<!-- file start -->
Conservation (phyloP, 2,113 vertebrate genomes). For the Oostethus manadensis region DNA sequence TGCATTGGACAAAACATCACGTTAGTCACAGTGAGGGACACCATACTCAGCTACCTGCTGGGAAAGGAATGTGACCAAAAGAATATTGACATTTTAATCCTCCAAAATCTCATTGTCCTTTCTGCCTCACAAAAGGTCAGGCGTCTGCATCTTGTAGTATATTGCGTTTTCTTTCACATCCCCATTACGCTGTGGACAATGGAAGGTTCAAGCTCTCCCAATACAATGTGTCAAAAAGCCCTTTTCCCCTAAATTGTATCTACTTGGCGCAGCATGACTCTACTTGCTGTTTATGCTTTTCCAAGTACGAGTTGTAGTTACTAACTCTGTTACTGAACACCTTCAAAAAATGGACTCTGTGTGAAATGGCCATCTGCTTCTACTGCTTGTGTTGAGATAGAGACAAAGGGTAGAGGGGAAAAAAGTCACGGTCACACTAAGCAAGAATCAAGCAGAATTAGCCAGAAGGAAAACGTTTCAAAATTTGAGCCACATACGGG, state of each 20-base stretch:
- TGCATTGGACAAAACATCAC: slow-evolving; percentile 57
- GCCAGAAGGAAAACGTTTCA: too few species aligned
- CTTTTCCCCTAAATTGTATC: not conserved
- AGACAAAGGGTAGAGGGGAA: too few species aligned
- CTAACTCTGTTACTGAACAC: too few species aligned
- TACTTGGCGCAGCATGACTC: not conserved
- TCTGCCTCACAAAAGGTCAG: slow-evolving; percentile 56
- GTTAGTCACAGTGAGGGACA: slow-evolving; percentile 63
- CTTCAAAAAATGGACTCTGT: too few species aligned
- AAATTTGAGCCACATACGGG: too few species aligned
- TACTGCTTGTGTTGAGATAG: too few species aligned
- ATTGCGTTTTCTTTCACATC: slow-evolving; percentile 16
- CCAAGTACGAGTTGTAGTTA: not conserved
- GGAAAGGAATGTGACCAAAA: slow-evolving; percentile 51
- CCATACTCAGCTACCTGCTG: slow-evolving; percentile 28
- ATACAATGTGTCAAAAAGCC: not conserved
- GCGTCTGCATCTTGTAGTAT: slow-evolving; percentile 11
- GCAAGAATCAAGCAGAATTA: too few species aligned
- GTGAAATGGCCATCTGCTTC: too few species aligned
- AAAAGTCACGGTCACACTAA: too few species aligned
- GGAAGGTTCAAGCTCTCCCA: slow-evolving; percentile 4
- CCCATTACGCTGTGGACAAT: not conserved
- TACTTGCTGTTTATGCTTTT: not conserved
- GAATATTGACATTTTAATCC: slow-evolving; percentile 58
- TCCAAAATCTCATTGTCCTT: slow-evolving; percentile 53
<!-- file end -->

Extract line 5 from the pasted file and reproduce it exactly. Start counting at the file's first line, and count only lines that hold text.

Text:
- AGACAAAGGGTAGAGGGGAA: too few species aligned